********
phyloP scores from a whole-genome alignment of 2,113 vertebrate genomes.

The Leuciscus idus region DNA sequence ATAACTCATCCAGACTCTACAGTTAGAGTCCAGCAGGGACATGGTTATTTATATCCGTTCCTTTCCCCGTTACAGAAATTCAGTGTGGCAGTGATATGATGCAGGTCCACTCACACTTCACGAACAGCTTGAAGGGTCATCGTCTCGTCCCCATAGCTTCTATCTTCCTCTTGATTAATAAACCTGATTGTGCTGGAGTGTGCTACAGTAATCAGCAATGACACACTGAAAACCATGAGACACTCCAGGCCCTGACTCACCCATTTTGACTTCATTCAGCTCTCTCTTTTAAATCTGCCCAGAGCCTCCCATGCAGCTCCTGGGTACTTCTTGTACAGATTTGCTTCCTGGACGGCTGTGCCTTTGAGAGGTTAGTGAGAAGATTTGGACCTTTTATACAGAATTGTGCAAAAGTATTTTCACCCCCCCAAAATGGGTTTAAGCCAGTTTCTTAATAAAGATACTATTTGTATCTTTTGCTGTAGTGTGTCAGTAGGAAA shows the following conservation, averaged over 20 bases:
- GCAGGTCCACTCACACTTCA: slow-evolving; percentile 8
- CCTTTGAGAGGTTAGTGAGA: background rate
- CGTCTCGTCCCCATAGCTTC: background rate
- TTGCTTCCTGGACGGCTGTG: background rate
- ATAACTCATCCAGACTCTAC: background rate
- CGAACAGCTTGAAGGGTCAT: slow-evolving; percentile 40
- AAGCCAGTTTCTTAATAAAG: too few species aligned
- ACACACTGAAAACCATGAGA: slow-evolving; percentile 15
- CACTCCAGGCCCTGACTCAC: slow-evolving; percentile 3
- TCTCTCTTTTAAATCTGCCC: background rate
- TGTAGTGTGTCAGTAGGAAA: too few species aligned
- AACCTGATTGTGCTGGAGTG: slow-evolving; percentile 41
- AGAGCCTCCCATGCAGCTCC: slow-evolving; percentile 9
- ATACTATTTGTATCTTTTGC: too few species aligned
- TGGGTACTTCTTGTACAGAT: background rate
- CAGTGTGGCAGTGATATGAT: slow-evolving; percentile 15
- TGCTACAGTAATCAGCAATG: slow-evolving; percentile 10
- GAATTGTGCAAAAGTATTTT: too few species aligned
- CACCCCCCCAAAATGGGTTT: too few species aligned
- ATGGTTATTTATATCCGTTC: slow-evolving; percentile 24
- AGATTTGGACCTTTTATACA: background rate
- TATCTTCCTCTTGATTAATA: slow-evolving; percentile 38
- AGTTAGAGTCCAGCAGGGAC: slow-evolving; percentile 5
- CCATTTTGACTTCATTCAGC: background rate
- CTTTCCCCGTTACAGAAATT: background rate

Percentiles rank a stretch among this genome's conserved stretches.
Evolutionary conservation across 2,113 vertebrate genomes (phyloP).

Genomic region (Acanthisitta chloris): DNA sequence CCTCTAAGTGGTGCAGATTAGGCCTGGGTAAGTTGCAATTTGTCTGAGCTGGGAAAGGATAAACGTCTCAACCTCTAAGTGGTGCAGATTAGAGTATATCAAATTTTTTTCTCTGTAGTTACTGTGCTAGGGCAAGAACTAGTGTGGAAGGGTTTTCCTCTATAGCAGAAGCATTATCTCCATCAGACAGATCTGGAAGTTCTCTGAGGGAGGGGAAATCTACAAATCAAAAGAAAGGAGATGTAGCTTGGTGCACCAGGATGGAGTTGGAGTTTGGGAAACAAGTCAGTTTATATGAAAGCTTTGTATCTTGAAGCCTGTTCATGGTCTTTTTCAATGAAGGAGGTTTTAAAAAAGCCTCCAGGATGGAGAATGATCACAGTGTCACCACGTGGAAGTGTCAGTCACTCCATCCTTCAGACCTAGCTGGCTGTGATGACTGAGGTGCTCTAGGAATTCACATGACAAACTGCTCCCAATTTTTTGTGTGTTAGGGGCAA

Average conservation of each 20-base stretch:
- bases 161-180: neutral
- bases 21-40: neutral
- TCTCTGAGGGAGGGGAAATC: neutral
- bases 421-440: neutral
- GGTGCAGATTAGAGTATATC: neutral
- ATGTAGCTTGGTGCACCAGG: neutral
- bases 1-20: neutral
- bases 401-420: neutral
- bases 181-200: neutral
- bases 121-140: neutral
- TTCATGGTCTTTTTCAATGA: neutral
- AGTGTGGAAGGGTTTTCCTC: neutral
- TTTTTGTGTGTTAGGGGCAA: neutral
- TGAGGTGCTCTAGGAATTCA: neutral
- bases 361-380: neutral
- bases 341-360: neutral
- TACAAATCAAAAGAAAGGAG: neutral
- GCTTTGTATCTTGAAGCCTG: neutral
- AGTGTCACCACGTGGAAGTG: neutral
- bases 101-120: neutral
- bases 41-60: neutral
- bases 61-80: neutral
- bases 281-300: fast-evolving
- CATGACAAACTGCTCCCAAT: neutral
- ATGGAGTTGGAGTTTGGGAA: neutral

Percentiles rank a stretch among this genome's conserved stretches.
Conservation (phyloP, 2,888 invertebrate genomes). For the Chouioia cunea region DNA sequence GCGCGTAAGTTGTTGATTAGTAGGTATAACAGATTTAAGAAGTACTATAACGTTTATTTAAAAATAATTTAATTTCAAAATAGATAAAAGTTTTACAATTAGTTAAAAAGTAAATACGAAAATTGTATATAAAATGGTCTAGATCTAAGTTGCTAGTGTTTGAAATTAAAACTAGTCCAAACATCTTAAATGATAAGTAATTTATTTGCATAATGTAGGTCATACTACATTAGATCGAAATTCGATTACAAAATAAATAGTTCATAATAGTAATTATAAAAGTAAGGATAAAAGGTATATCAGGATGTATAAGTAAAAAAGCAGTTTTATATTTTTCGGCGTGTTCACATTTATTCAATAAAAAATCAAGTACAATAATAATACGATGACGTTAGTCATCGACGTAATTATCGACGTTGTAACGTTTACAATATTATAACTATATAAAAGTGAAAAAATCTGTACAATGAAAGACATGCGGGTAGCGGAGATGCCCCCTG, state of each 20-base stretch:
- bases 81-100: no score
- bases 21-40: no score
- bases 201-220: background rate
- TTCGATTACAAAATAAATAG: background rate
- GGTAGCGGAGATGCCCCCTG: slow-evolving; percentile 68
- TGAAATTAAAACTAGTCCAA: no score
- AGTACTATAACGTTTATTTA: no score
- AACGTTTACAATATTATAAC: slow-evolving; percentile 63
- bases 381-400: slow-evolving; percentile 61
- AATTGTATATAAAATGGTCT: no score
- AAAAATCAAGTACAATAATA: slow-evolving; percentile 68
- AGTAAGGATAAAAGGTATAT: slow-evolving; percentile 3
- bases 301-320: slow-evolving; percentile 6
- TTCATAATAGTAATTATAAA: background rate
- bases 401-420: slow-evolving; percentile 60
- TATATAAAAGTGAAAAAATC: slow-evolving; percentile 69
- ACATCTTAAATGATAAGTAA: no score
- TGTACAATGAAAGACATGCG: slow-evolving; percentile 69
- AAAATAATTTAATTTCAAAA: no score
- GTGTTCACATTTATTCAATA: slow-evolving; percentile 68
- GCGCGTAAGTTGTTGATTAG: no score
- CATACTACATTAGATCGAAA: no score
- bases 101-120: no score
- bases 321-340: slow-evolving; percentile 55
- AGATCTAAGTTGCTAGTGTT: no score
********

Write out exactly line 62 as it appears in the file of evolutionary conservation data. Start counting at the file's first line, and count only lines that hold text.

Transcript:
- TTCGATTACAAAATAAATAG: background rate